The UAV industry has an enemy; an entity that is standing in its way of progress. As Walt Kelly’s character, Pogo once opined, “We have met the enemy, and he is us;” that enemy is its own self, the few irresponsible members of the UAV industry. They must police their own or this community will never be accepted as a serious business dedicated to safety. By not maintaining a professional following, they can blame the FAA, ALPA, NATCA, etc. all they want, they will continue to be dismissed as negligent, all for the sins of a few. I’m a conservative; I believe in entrepreneurship; and I believe government should not stand in the way of progress. That being said, in my opinion, the WSJ and other news organizations are crippling the UAV industry by avoiding honest feedback to their customers.
I can’t be more transparent than that.
Last month I participated in a panel discussion; I love talking aviation, especially the aspects of it I’m not as familiar with. During the Q&A, one questioner debated about information showing trends in aviation safety, how following the bouncing dollar sign can illuminate gaps in the safety net, thus preventing accidents. But is that realistic?
I’m sure that today everything can be reduced to a number; whether the number of hurricanes can affect the environment or how much chocolate is too much. But I’ve found the aviation industry is far too complex; its diversity is too unpredictable; the integrity of such an enterprise is not so easily catalogued.
Aviation is multi-faceted; the more one digs into, say, an airline’s structure, it’s like the Lernaean Hydra: when you cut off a head, two replace it. There are so many complicated levels to track, each feeding into another facet.
I remember the bean counters at my old airline, Brand X, tried to dictate man-hours for conducting maintenance. They averaged man-hours for specific tasks performed on, e.g. a B727 main gear lube. Something as common place as a gear lube is impossible to nail down to a time. Why? Because, for one thing, the gear lube task card includes visual inspections, which, on an old bird like a B727, is an adventure in the unexpected.
Ironically, the attaching of specific accomplishment times to a task card would have a counter-effect: it would force an up-and-coming mechanic to perform the task in the allotted time, thus missing out on identifying discrepancies found during a closer examination of the gear.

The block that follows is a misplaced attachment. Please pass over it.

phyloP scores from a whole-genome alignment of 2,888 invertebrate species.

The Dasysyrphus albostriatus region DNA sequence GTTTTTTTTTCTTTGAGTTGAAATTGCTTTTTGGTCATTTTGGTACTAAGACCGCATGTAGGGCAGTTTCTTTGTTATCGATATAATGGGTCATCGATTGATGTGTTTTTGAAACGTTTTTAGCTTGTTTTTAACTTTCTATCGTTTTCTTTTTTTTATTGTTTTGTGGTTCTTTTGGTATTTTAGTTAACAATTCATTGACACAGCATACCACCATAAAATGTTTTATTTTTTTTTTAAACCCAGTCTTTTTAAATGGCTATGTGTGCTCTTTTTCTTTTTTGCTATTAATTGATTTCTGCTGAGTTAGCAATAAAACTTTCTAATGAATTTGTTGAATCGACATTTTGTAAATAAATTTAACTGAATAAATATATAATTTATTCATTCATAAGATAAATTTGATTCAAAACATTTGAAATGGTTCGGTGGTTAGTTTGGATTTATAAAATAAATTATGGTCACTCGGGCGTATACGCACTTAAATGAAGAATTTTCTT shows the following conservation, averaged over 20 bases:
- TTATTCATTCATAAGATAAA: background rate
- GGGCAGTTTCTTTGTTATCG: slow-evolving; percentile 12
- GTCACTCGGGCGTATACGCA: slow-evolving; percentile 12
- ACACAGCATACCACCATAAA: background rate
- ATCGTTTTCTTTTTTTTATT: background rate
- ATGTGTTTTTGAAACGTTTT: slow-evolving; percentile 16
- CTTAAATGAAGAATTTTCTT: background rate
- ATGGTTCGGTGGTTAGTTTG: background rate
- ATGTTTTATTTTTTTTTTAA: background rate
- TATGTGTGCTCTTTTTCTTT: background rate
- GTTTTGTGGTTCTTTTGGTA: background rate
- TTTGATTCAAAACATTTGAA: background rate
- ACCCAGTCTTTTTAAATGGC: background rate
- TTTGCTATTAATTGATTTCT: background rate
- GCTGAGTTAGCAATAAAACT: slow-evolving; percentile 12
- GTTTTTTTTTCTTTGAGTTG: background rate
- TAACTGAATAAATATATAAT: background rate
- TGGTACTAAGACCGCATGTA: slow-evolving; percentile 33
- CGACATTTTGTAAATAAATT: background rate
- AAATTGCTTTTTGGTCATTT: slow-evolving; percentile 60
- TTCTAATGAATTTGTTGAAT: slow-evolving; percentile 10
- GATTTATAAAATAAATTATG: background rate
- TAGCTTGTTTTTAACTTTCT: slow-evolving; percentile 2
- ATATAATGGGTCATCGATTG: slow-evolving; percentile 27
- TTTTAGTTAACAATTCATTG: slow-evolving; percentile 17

Did I just collapse my own argument? Can trend data be obtained by analysis? Perhaps, perhaps not. I don’t think it was how the questioner meant to make their point. Take the chocolate question above: How many conditions can you introduce that play havoc on the data? Is the test subject allergic to chocolate? Are they diabetic? Is it semi-sweet, dark, or milk chocolate?
Trust me, aircraft maintenance is a lot more complicated than chocolate.
An American Airlines aircraft mechanic died this week in Dallas. It is still unclear (at this writing) how the professional died, but his passing reminds us that an active ramp is a dangerous environment to even the most seasoned professional; whether you’re a mechanic, a cargo handler, fueler, or pilot completing a walk-around.
An active ramp makes the streets of Manhattan pale in comparison. According to the type of ramp (cargo or passenger) the amount of traffic is daunting. Unlike a street corner, the traffic can come from any direction; it arrives silently because many are required (rightfully so) to wear hearing protection; it comes invisibly when ramp lighting, rain and snow confuse visual perception.
But the ramp is not the only danger; activity to one’s left may divert attention away from a jetway or crew stairs not mated to the aircraft, leaving a gap to step through. The need to expedite a flight can lead to serious injury or death: a victim’s yells unheard over a pushback tug or a running APU’s/main engine’s droning.
In my past I personally knew a mechanic who was crushed to death. In another incident a mechanic was crippled under the main gear wheels of a wide-body airliner. There were others, and not just mechanics.
This unfortunate event reminds us … all of us, that awareness is life. Vision should be 360 degrees along the X, Y and Z axis. Listen, listen and then listen some more; be constantly aware of your surroundings. My condolences go to the family of the American Airlines mechanic who died. And for all of us working aviation, let’s be careful out there … please.